In India, small businesses are using solar energy to reduce their production costs. Indian Prime Minister Narendra Modi’s government is hoping they can persuade others and generate 100 gigawatts of solar installations by 2022.

The current predictions have 40 gigawatts coming from rooftop installations, so small businesses who suffer from high power tariffs can still contribute to India’s US$2 trillion economy without turning to polluting alternatives.

“Solar power costs us just a third of grid power and has also reduced our diesel backup cost,” says Rakshith Kunder, the owner of a small fish-meal and oil-products business. Currently, the price for solar power in India sits around 2.44 rupees a kilowatt-hour, which is among the lowest in the world. The World Bank plans to contribute US$625 million to support rooftop programs.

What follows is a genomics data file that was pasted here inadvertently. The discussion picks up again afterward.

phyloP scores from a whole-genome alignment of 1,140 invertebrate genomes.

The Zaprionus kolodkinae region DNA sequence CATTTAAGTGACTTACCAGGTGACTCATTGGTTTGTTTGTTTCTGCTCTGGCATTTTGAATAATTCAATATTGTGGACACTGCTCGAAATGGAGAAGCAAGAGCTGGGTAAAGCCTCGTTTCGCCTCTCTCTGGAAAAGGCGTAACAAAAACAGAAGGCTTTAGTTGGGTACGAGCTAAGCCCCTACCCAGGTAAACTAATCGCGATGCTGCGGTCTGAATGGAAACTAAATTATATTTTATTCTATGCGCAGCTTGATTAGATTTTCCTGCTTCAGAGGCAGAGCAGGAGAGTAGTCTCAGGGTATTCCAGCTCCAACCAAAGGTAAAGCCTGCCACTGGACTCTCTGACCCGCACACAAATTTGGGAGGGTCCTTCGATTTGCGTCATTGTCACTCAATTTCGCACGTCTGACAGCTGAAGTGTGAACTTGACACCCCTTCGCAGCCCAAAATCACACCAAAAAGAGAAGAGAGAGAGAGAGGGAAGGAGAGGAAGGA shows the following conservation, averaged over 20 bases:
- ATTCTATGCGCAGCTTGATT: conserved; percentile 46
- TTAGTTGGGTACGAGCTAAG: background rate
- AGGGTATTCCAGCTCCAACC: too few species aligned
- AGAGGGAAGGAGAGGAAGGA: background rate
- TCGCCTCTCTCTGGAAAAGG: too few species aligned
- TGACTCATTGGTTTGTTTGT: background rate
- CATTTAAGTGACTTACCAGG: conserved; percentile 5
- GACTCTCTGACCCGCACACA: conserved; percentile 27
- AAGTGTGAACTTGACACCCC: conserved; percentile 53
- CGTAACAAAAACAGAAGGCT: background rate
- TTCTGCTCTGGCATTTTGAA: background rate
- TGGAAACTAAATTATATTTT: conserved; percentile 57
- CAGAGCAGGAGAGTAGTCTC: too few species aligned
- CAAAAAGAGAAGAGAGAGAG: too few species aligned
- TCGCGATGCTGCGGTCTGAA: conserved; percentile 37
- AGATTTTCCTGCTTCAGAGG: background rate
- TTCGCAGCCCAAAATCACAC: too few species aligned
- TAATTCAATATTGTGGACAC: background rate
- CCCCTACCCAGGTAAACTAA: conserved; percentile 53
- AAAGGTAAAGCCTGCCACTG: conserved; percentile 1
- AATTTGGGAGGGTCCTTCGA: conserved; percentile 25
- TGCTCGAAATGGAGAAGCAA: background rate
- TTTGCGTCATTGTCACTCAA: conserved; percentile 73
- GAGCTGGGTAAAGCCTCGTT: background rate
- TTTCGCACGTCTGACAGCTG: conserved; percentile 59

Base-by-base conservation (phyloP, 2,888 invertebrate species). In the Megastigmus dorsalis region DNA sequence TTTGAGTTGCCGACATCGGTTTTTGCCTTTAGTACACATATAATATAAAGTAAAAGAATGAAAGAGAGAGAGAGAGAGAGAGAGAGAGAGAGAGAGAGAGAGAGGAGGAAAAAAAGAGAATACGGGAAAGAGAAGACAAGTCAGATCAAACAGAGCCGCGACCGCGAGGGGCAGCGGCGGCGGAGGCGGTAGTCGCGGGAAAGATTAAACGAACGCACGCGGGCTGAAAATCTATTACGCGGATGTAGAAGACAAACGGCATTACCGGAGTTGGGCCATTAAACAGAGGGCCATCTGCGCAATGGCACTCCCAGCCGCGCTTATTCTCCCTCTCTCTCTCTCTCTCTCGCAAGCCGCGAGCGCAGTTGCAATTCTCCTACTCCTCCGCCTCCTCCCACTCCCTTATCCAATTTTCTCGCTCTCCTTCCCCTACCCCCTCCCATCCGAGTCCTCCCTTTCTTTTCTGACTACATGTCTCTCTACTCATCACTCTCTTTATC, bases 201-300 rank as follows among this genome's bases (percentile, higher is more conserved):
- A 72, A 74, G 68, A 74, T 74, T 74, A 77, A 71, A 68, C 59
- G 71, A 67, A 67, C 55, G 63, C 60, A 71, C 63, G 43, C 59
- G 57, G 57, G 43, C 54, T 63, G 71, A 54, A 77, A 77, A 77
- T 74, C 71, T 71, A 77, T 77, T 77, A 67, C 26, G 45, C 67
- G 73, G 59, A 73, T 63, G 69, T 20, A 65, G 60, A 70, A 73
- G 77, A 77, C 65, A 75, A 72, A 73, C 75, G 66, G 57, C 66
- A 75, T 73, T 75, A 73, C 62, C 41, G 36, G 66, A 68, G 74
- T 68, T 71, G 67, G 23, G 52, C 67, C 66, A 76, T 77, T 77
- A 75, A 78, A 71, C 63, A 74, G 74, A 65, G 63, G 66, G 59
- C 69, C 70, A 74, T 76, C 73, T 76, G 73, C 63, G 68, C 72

“These companies were constrained by their understanding of technology and the ability to arrange upfront capital, but now both these issues are being addressed,” Shantanu Jaiswal, the New Delhi-based research head for BNEF India says. “Small businesses are getting comfortable with the idea that solar is cheaper than the grid.”[1]